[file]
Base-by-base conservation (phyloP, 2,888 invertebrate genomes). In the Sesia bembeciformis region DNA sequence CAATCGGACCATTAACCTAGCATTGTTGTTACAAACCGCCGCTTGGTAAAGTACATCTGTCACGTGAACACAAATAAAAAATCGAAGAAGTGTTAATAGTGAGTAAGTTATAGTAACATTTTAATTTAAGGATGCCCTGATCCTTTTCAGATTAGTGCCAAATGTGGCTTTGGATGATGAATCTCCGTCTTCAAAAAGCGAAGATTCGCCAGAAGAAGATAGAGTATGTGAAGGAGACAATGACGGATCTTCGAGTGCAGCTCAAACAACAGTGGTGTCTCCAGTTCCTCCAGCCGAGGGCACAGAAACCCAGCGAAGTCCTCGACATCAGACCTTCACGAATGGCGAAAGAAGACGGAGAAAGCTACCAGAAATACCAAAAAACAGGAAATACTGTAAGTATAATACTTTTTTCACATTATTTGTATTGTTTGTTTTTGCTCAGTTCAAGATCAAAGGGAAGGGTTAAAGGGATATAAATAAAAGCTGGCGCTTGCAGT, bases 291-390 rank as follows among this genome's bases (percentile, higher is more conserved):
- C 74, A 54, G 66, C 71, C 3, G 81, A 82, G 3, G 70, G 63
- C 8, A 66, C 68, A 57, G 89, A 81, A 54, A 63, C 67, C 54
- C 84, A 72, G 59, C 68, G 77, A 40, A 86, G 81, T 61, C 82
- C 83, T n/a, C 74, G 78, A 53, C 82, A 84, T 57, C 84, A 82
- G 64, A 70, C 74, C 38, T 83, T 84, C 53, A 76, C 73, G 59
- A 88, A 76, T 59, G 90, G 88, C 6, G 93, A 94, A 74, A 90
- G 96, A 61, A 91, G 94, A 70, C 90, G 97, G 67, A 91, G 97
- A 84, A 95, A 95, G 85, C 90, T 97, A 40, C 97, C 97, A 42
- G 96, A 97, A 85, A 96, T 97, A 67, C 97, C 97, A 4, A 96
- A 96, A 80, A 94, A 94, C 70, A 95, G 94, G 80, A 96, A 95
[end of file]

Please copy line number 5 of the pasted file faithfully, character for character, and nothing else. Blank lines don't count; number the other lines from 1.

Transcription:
- C 83, T n/a, C 74, G 78, A 53, C 82, A 84, T 57, C 84, A 82